Last week’s market was just as successful as the first– we had 31 visitors in spite of the fact that it was pouring rain and thundering for most of the time. Even though we stayed for an extra thirty minutes after the worst of the rain had subsided, we were still surprised by the turnout. There were plenty of returning customers from the past week, but also a number of new people– it seems that word is spreading, and that there are plenty of people willing to brave some bad weather.

Harvest was up last week, with the cooler at the Urban Farm nearly full to bursting, which was awesome, but it did make loading our van… well, interesting. Casey and I not only had a quite a few heavy bins to maneuver, but many of them were also overflowing, which made them difficult to stack on top of each other. The van-loading felt like a bizarre version of car Jenga or Tetris, and although we did succeed in loading almost everything in one trip, it made me wonder if next time two vans or two trips would be necessary.

But once we made it to 10th and Pine, setup went smoothly. In addition to having harvest from the two farms (new items included red onions from LaFarm, and green beans and carrots from the Easton Urban Farm), we also had donations from the Lynn Street community garden and Safe Harbor, which included cabbage, Swiss chard, and, most interestingly, thai and lemon basil– varieties that the three of us previously didn’t know existed. With four varieties of basil, and cut flowers from the Urban Farm arranged by Sophia, we had an herb table that was especially dynamic and pretty. Even the rain was manageable– although we had a massive puddle that flooded the ground behind our second table, the tents kept us relatively dry; we only had to keep pulling on (or in some cases, punching at) the edges of the tent so that the excess water would fall off. We just had to be careful about spilling water on each other!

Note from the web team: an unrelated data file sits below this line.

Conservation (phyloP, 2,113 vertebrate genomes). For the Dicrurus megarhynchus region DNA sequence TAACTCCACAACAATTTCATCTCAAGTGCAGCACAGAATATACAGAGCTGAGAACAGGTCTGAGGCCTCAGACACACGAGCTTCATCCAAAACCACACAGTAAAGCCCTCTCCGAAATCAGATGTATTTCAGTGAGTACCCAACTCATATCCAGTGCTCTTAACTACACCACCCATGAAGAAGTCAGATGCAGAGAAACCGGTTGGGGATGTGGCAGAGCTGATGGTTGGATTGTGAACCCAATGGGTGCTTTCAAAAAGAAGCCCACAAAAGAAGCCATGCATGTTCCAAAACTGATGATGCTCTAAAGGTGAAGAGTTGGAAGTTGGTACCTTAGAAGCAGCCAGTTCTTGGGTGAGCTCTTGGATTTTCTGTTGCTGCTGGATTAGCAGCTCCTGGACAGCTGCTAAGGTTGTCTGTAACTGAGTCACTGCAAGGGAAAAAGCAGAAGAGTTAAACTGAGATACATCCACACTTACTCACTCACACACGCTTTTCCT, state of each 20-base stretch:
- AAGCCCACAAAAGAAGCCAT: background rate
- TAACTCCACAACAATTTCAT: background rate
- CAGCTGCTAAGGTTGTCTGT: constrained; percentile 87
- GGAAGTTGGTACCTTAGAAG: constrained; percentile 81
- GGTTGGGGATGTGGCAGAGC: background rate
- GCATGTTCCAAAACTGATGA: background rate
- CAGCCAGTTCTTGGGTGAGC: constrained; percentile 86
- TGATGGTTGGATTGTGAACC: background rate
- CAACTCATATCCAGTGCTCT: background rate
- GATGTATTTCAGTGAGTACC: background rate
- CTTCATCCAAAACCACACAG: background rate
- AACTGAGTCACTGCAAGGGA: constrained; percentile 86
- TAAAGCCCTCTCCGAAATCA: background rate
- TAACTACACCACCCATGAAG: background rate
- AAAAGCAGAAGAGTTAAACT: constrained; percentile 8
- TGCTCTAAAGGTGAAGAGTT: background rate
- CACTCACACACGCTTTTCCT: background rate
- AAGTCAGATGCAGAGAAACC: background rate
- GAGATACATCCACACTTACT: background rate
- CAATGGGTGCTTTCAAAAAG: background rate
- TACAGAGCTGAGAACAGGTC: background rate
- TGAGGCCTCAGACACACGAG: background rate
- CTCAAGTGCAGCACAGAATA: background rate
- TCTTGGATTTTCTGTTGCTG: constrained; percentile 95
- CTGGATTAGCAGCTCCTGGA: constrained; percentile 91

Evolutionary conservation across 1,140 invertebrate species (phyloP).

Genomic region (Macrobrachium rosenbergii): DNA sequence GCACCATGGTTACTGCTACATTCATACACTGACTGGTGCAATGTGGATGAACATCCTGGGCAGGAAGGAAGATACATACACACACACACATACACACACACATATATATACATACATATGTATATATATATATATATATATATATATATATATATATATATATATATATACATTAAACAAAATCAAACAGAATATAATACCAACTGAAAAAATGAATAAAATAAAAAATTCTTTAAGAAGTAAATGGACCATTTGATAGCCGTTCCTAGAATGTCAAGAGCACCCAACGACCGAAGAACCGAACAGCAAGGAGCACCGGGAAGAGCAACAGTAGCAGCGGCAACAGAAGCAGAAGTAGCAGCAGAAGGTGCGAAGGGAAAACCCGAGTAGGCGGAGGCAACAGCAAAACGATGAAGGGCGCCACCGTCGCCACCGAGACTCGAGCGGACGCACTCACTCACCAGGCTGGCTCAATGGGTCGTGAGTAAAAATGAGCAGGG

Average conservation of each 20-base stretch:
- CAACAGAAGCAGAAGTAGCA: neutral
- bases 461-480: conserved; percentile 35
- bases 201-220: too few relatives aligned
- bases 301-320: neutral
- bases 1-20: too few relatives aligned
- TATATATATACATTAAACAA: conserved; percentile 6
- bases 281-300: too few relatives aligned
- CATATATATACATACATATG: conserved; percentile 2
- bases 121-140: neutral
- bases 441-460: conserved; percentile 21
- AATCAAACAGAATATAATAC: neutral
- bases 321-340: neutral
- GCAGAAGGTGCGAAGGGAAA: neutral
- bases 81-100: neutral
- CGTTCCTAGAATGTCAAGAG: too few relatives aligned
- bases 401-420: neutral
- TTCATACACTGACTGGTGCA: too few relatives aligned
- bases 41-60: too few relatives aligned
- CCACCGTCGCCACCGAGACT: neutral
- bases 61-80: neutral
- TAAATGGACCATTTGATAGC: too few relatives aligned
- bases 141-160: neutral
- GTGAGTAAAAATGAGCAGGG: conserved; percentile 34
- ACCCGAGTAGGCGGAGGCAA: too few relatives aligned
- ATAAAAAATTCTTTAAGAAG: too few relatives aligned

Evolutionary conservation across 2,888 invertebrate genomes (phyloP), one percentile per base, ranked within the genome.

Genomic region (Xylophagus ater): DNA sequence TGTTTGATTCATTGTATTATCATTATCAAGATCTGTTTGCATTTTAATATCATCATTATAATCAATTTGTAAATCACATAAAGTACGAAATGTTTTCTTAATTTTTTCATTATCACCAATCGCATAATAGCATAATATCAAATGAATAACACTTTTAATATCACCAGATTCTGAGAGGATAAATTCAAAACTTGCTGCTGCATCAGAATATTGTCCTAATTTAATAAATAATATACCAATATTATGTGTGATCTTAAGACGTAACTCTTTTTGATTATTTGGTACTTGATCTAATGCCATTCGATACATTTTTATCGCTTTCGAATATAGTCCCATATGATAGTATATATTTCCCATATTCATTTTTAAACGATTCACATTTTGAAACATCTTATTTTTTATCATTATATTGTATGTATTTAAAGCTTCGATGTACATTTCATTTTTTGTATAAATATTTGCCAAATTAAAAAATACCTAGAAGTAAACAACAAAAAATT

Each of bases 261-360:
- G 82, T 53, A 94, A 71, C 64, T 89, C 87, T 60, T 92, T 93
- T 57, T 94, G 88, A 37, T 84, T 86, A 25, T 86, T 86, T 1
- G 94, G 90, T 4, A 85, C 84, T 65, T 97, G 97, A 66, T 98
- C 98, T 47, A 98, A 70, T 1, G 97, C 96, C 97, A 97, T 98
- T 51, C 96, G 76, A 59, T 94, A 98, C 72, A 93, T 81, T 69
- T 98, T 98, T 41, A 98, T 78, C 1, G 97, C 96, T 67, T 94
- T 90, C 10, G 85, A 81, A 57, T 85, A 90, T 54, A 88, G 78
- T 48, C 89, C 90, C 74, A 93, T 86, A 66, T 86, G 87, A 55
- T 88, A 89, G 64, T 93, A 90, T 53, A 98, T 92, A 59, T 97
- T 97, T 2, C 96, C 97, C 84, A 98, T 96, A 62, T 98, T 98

We were again reminded of the importance of conversation with our customers as we shared recipe ideas with each other, and several people expressed interest in cooking at or for the stand in the weeks to come. As obvious as it may sound, those plans would never have been set in motion had we not started some friendly conversation with our customers. And it’s between these conversations and the community garden donations that makes this market feel that much more like a broader community effort, which is really encouraging.

For the next Market at 10th and Pine, we’ll have (among other things) carrots, the first of our pepper harvest, and green beans!